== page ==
Wizards Coach Randy Wittman will travel to Poland this weekend to meet with Wizards center and free-agent-to-be Marcin Gortat, according to multiple sources (Photo by Toni L. Sandys/The Washington Post).

Washington Wizards Coach Randy Wittman and Senior Vice President Tommy Sheppard are flying to Poland on Friday to meet with center and free-agent-to-be Marcin Gortat, according to multiple sources with knowledge of the situation.

Earlier this week, Gortat posted a photo on his Instagram account that showed him sitting at a restaurant in Poland with a group that included Wizards assistant coach Pat Sullivan and forward Chris Singleton, who are helping Gortat with his annual basketball camp. Wittman and Sheppard are also headed over to assist with the camp during the weekend while also using the visit to touch base with their center prior to the looming free agent period.

While the Wizards aren’t allowed to discuss anything money-related or negotiate a deal with Gortat or any other free agent until July 1, the trip to Poland marks the first gesture by the Wizards in expressing their desire to re-sign Gortat, who was acquired prior to last season in a trade that sent Emeka Okafor and their first-round pick in Thursday’s NBA draft to Phoenix. The Suns used that pick to select Syracuse point guard Tyler Ennis at No. 18.

When asked Thursday night if he plans to contact Gortat, Trevor Ariza and any other priority free agents when the clock strikes midnight on July 1, Wizards President and General Manager Ernie Grunfeld said “I’m not going to tell you what my plan is but that’s a very normal procedure that teams makes contact with players they want to deal with.”

Last season, Gortat, who averaged 13.2 points and 9.5 rebounds, made $7.7 million in the final year of a five-year, $33.95 million contract he signed with Orlando in 2009. As one of the few impact starting centers on the free-agent market, Gortat is expected to draw attention from a number of teams. But with the Wizards holding the center’s Bird rights, they are able to offer him a bigger contract than any other team and have a meeting like the one set for this weekend, where Washington’s front office can commune with Gortat during his final days as a Wizard under his expiring contract.

Following his exit interviews last month, Gortat said the four primary factors he will consider during free agency are who the point guard is, his projected role on the team, the direction of the team and whether the front office is willing to spend money to build a championship contender. The chemistry built with all-star guard John Wall last season is something that Gortat said attracts him to the Wizards.

“I love the team here,” the 30-year-old said in May. “We can have something special here for the next three, four, five years.”

Gortat and Ariza are two of eight Wizards expected to enter free agency next week. Should Andre Miller be retained as expected as the team’s backup point guard and Glen Rice Jr. have the team option exercised on his rookie contract, the Wizards will have seven players — Miller, Rice, John Wall, Bradley Beal, Nene, Otto Porter and Martell Webster — under contract for a combined payroll of roughly $47 million. The salary cap is projected to raise to about $63 million, granting the Wizards significant space to go after Gortat and Ariza and fill out the rest of their roster.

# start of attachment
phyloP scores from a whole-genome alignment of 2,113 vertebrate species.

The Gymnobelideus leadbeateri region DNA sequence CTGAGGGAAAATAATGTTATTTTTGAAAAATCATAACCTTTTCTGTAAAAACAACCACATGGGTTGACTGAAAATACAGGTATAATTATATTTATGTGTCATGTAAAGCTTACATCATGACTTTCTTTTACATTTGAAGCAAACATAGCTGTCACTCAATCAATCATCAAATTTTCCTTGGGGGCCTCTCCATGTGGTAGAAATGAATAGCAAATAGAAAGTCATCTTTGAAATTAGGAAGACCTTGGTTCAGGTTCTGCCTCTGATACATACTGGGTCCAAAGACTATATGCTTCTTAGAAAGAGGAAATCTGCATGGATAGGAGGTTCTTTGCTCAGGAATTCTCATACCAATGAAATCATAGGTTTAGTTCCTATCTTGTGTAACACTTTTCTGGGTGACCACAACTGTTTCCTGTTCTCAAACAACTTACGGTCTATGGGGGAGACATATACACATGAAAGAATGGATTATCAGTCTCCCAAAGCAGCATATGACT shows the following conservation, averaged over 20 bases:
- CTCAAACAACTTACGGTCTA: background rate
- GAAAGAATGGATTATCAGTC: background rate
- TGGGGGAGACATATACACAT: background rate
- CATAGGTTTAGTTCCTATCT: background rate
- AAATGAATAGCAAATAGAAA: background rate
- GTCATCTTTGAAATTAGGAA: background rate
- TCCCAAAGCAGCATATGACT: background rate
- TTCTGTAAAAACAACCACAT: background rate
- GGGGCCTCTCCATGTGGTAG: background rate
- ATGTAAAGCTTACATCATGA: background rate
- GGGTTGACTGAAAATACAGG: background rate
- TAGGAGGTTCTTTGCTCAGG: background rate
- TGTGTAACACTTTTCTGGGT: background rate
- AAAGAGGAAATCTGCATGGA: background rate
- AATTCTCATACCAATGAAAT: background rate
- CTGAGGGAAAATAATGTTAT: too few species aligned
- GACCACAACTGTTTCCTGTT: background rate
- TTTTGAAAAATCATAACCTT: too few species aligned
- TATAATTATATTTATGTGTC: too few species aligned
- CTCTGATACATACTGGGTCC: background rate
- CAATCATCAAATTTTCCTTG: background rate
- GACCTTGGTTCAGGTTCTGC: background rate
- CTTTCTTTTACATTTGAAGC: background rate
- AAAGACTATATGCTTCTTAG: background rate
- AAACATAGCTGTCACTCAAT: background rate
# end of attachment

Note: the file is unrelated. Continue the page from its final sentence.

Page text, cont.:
By trading away the No. 46 overall pick (Missouri point guard Jordan Clarkson) to the Los Angeles Lakers for just under $2 million, the Wizards left open a spot on its 15-man roster that could be used to bring in another proven veteran, a player that Grunfeld and the Wizards hope can help the team build on the expectations created by last season’s playoff run.

Washington entered Thursday’s draft targeting three players for their second-round pick but when the last of these prospects, power forward Dwight Powell out of Stanford, was selected just ahead of Washington with the No. 45 pick by Philadelphia, the Wizards in turn agreed to the trade with the Lakers, according to league sources. The Wizards had brought Powell in for their final set of pre-draft workouts earlier this week.

In 2009, Gortat signed an offer sheet with Dallas worth roughly $34 million for five years, but Orlando ultimately matched the offer and retained the then-restricted free agent. The Mavericks were again thought to be a potential suitor for Gortat this summer, but Wednesday’s deal with New York that sent Tyson Chandler to Dallas likely dropped them out of the Gortat sweepstakes.

Note: Wizards assistant Ryan Saunders has accepted a position with the Minnesota Timberwolves, according to sources with knowledge of the situation.

Saunders has been with the Wizards organization since his father, Flip, was hired as coach in 2009. He remained with the team after Randy Wittman became the head coach in January 2012.

Because of his contributions in scouting, analytics and with player development, the Wizards were unwilling to let Ryan Saunders leave last year, when Flip Saunders took over as team president and part owner of the Timberwolves.

Washington signed Ryan Saunders to a new deal, and he helped Wittman guide the Wizards to the fifth seed and a second-round playoff appearance. But in a expected move, Saunders is headed back to a better position with his father, who assumed coaching duties of the Timberwolves last month. He remained with the team through draft workouts but is moving on with his contract expiring on June 30.